It's not often that I take my day off to read a Masters Thesis but the subject matter was simply too compelling to pass up. After years of reading articles talking about he economic benefits of adding cycling infrastructure, even while taking away some of the on-street parking, it would be nice if this study done in Denver drove a stake through the heart of the ill-conceived notion that losing a parking space in front of a store will put you out of business. But my guess is certain business owners will clasp their hands over their ears even more firmly while chanting LALALALALALA because they can't get beyond the simplistic notion that a parking spot means more traffic through their door rather than understanding that creating a better overall safe and enjoyable place in a neighborhood will inspire far more traffic of all modes and make more people want to walk, bike, take the bus, and drive to shop and dine.
Choice Quotes from this study from the University of Denver Natural Science and Mathematics Department:
There are four broad conclusions within this research. First, Denver exhibits untapped potential for increasing the bicycle mode share, especially when bike trips are combined with transit trips. Second, bicycle facilities are correlated with statistically significant positive economic impacts for local businesses and do not have negative impacts. Third, PBLs improve overall safety for all users and encourage more “types” of bicyclists to use the facility. Lastly, PBLs increase overall bicycle traffic, while simultaneously decreasing the number of traffic violations and sidewalk riding counts. It represents a next step towards cultivating a method to provide an unbiased view of the direct economic impacts of cycling infrastructure improvements.
From the Conclusion of the Thesis:
This research revealed four central findings that contribute to the current transportation and bicycle literature and to future studies. First, Denver exhibits untapped potential for increasing the bicycle mode share, especially when bike trips are combined with transit trips. Many Denver residents live in close proximity to transit, which suggests that they can replace car trips with bike and transit trips. There is also considerable room to improve Denver’s on-street bicycle network to encourage people to ride bicycle for transport.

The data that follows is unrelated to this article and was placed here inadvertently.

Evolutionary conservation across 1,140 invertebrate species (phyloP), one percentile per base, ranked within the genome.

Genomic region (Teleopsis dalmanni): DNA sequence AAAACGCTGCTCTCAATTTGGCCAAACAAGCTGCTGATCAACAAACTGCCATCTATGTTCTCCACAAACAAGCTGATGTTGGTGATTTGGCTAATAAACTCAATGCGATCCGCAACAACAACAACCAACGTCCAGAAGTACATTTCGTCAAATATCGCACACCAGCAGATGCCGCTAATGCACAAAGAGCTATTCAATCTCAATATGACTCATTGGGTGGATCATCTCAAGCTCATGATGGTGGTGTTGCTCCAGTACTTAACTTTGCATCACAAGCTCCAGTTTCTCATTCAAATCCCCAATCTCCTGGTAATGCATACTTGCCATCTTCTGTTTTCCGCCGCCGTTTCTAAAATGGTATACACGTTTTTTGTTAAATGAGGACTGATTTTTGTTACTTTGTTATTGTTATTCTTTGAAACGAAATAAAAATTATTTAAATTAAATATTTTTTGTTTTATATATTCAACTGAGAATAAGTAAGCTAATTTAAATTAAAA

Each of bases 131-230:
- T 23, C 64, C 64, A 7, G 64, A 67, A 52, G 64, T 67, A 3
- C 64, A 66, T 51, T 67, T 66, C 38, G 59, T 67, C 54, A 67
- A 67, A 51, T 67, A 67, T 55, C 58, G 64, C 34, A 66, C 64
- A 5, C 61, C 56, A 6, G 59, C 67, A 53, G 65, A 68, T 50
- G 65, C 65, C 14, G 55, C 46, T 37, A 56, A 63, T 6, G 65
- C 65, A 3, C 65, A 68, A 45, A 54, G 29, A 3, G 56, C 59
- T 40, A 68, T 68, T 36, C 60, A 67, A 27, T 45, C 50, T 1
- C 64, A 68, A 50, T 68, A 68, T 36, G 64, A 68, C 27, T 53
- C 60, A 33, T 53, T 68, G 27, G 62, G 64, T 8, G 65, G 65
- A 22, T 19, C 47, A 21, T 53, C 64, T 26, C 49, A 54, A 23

Second, bicycle facilities are correlated with statistically significant positive economic impacts for local businesses and do not have negative impacts. This research uncovers that new bicycle facilities do not hurt local businesses. In fact, the findings from the Larimer Street study area suggest that the new bicycle facilities significantly increased economic performance within the corridor, when compared to similar local streets. Modeling, time, and other constraints limited the ability to claim that the new bicycle facilities directly caused the economic increases. However, the analysis certainly suggests that the new bicycle facilities were a key component, and potentially the impetus, behind the improved economic performance. While this research was unable to claim direct causality, future studies can combine these methods with interviews or a more robust statistical model to assign causality.